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IN BRIEF

Nonfiction

December 02, 1990|Alex Raksin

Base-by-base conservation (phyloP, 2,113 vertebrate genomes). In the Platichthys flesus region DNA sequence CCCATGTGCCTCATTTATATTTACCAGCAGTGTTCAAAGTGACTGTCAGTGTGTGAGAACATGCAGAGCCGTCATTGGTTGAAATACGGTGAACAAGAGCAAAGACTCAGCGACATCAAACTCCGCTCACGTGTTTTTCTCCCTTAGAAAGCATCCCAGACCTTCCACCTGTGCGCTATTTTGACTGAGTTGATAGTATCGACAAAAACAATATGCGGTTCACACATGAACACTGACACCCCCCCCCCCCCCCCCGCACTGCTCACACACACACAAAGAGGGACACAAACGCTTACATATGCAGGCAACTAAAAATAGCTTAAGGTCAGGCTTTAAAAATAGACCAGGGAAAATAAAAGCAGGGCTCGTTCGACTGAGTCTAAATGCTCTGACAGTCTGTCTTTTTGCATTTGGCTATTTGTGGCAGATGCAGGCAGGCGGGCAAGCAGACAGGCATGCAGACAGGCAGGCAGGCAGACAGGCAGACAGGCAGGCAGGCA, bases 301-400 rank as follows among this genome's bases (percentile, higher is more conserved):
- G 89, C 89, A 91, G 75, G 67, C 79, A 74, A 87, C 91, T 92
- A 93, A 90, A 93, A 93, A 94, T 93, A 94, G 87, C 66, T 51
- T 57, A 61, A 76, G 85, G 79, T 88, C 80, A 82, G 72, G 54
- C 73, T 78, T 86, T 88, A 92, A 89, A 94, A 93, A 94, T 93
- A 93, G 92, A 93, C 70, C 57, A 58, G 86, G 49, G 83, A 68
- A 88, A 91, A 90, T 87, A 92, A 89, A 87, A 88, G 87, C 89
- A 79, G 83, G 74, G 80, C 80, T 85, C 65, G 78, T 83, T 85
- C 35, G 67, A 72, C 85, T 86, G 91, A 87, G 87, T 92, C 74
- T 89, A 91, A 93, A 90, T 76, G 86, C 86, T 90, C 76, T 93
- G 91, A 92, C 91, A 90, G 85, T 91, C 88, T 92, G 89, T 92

TUTURANI: A Political Journey in the Pacific Islands by Scott L. Malcolmson (Simon & Schuster: $19.95; 267 pp.). "I had the feeling of facing too many symbols at once, too many histories that could never be made to add up." Village Voice editor Scott Malcolmson wears his confusion as a badge of pride, a sign that he is on to "a new way of travel writing, of foreign journalism, of anthropology," having avoided the arrogant, white-male way of thinking that has colonized people in the Pacific much as it has simplistically categorized them on paper. But his incomprehension may just as well be a sign that he is hopping too quickly among these nine island territories and semi-sovereign states to get a handle on their politics or culture. Significant events often are mentioned only in passing (as when the president of Palau commits suicide in the middle of one narrative) and explanations, when offered, are overly cautious: The islands "are gradually being destabilized by experience." Malcolmson is gifted with a rare ability to make exotic settings seem immediate, but his reluctance to probe the social and political roots of his islanders' frustrations ironically leads him to support the very colonial power structures he initially deplores.

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